Powell’s Feint

Powell’s Feint

A next day look at the US and global markets by Mike Dolan.

With just four hours to go until Jerome Powell’s podium appearance at Jackson Hole, all the ‘ifs’ and ‘buts’ have been debated and the last-minute jerky market positioning done and dusted.

The only concern left is that it could be a wet miscarriage.

The head of the Federal Reserve gives his long-awaited speech at 1000 EDT. (1400 GMT)

But the flurry of comments and interviews from his Fed colleagues over the past 24 hours leaves markets with little news about the trajectory of monetary policy.

Interest rate futures come into play with a much more hawkish bias compared to early August, putting the Fed’s peak “terminal” rate early next year at around 3.8%. However, this is still below the 4% peak they expected in mid-June and there is still at least one rate cut slated for the end of 2023.

Powell is unlikely to be specific about next month’s decision, preferring to wait for critical jobs and inflation data before then. A July easing of the Fed’s preferred inflation measure – the core personal consumption spending index – will likely be seen before he speaks later.

That said, futures are again skewed to a 60% chance of another 75 basis point rally at the September meeting.

One possible focus is that Powell avoids detailed guidance on ‘peak rates’ but emphasizes that they are unlikely to be cut next year. Any finer points in the Fed’s balance sheet summary will also be taken advantage of, with some analysts now fearful that assumptions about the pace of so-called ‘quantitative tightening’ could drain commercial banks’ reserves too fast for any sharp slowdown in the coming year.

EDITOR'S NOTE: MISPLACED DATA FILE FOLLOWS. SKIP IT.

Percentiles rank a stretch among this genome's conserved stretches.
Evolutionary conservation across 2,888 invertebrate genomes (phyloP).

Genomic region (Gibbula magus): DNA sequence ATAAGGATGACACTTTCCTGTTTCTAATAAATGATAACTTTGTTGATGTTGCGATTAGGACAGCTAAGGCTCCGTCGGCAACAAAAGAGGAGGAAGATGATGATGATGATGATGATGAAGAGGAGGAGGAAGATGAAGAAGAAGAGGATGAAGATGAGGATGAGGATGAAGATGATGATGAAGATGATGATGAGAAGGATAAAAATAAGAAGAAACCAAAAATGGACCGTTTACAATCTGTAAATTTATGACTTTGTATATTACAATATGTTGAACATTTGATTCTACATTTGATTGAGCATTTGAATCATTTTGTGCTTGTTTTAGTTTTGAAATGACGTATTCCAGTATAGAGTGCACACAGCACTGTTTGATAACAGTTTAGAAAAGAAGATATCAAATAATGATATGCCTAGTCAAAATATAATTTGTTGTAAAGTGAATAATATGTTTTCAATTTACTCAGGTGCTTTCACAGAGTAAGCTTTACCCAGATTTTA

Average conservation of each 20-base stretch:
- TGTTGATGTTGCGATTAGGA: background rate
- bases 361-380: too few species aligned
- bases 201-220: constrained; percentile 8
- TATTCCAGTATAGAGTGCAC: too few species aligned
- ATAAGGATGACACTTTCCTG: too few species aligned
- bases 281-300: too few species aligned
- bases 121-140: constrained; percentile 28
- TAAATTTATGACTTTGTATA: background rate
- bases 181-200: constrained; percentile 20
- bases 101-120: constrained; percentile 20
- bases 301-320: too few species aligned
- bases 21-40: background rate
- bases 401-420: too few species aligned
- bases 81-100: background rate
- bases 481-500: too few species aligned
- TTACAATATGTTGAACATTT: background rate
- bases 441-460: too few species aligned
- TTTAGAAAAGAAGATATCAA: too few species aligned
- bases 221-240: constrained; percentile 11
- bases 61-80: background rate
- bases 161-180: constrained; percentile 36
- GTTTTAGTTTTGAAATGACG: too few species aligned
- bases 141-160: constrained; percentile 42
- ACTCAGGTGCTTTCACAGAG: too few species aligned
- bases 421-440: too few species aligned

While bond markets have fluctuated and the dollar retreated in anticipation of this week’s rant, Wall St stocks looked less troubled – staging their best one-day rally in two weeks on Thursday and with stock futures holding those earnings today.

While Bank of America’s weekly investment flows show further outflow from most asset classes and overall positioning still at ‘high low’, financial stocks stood out this week with their biggest inflow since January.

Powell aside, world markets were focused on Friday on the deepening European energy crisis and China’s latest stimulus plans for infrastructure spending. Copper prices hit their highest level in two weeks in the latter.

But it’s set to be a cold winter. Describing it as a bona fide ‘crisis’, UK regulators have announced that household energy bills will rise by 80% a year from October. Rising energy bills also pushed Germany’s consumer confidence reading to a record low for the third consecutive month.

Brent oil prices, so crucial to inflation and the central bank’s narrative this year, have kept this week’s gains back to $100 a barrel – largely on fears that OPEC will cut output if a nuclear deal hits. get Iranian oil back to world markets.

Since last year’s Jackson Hole… https://fingfx.thomsonreuters.com/gfx/mkt/zjpqkbrempx/One.PNG

A Quick Trip to the Neutral A Quick Trip to the Neutral https://graphics.reuters.com/USA-ECONOMY/POWELL/zdvxogolapx/chart.png

Key developments that should provide more direction to US markets on Friday:

* US July personal consumption, Core PCE price index

* Balance of trade of goods anticipated in US July

* US August final consumer sentiment index reading in Michigan

* Fed chief Jerome Powell speaks at Jackson Hole 1400 GMT

(By Mike Dolan, edited by Kim Coghill mike.dolan@thomsonreuters.com. Twitter: @reutersMikeD)

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